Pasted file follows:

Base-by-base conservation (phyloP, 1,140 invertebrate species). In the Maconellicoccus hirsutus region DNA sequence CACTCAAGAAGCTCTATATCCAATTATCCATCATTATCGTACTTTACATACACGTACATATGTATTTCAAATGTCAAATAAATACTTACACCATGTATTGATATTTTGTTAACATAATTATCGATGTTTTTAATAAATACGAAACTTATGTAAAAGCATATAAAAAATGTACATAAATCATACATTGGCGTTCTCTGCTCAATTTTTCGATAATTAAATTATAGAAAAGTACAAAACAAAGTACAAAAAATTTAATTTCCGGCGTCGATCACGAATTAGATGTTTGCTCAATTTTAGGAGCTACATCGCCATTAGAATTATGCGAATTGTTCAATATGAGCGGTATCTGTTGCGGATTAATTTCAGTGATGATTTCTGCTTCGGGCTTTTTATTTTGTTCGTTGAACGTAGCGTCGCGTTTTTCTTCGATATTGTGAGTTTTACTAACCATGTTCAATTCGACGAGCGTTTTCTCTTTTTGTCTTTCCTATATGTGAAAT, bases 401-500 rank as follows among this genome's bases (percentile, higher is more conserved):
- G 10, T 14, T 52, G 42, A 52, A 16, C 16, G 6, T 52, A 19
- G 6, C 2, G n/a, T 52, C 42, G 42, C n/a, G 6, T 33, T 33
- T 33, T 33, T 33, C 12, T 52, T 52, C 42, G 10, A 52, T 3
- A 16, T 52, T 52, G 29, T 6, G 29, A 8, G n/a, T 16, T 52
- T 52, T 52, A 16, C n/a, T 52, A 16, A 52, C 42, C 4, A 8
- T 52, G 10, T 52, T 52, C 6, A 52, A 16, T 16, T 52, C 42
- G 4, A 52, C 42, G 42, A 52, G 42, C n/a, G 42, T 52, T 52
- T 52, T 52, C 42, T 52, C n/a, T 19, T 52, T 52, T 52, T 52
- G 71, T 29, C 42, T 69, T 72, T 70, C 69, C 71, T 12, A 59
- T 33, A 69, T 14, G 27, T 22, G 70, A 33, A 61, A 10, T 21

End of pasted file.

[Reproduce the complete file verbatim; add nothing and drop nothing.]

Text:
Base-by-base conservation (phyloP, 1,140 invertebrate species). In the Maconellicoccus hirsutus region DNA sequence CACTCAAGAAGCTCTATATCCAATTATCCATCATTATCGTACTTTACATACACGTACATATGTATTTCAAATGTCAAATAAATACTTACACCATGTATTGATATTTTGTTAACATAATTATCGATGTTTTTAATAAATACGAAACTTATGTAAAAGCATATAAAAAATGTACATAAATCATACATTGGCGTTCTCTGCTCAATTTTTCGATAATTAAATTATAGAAAAGTACAAAACAAAGTACAAAAAATTTAATTTCCGGCGTCGATCACGAATTAGATGTTTGCTCAATTTTAGGAGCTACATCGCCATTAGAATTATGCGAATTGTTCAATATGAGCGGTATCTGTTGCGGATTAATTTCAGTGATGATTTCTGCTTCGGGCTTTTTATTTTGTTCGTTGAACGTAGCGTCGCGTTTTTCTTCGATATTGTGAGTTTTACTAACCATGTTCAATTCGACGAGCGTTTTCTCTTTTTGTCTTTCCTATATGTGAAAT, bases 401-500 rank as follows among this genome's bases (percentile, higher is more conserved):
- G 10, T 14, T 52, G 42, A 52, A 16, C 16, G 6, T 52, A 19
- G 6, C 2, G n/a, T 52, C 42, G 42, C n/a, G 6, T 33, T 33
- T 33, T 33, T 33, C 12, T 52, T 52, C 42, G 10, A 52, T 3
- A 16, T 52, T 52, G 29, T 6, G 29, A 8, G n/a, T 16, T 52
- T 52, T 52, A 16, C n/a, T 52, A 16, A 52, C 42, C 4, A 8
- T 52, G 10, T 52, T 52, C 6, A 52, A 16, T 16, T 52, C 42
- G 4, A 52, C 42, G 42, A 52, G 42, C n/a, G 42, T 52, T 52
- T 52, T 52, C 42, T 52, C n/a, T 19, T 52, T 52, T 52, T 52
- G 71, T 29, C 42, T 69, T 72, T 70, C 69, C 71, T 12, A 59
- T 33, A 69, T 14, G 27, T 22, G 70, A 33, A 61, A 10, T 21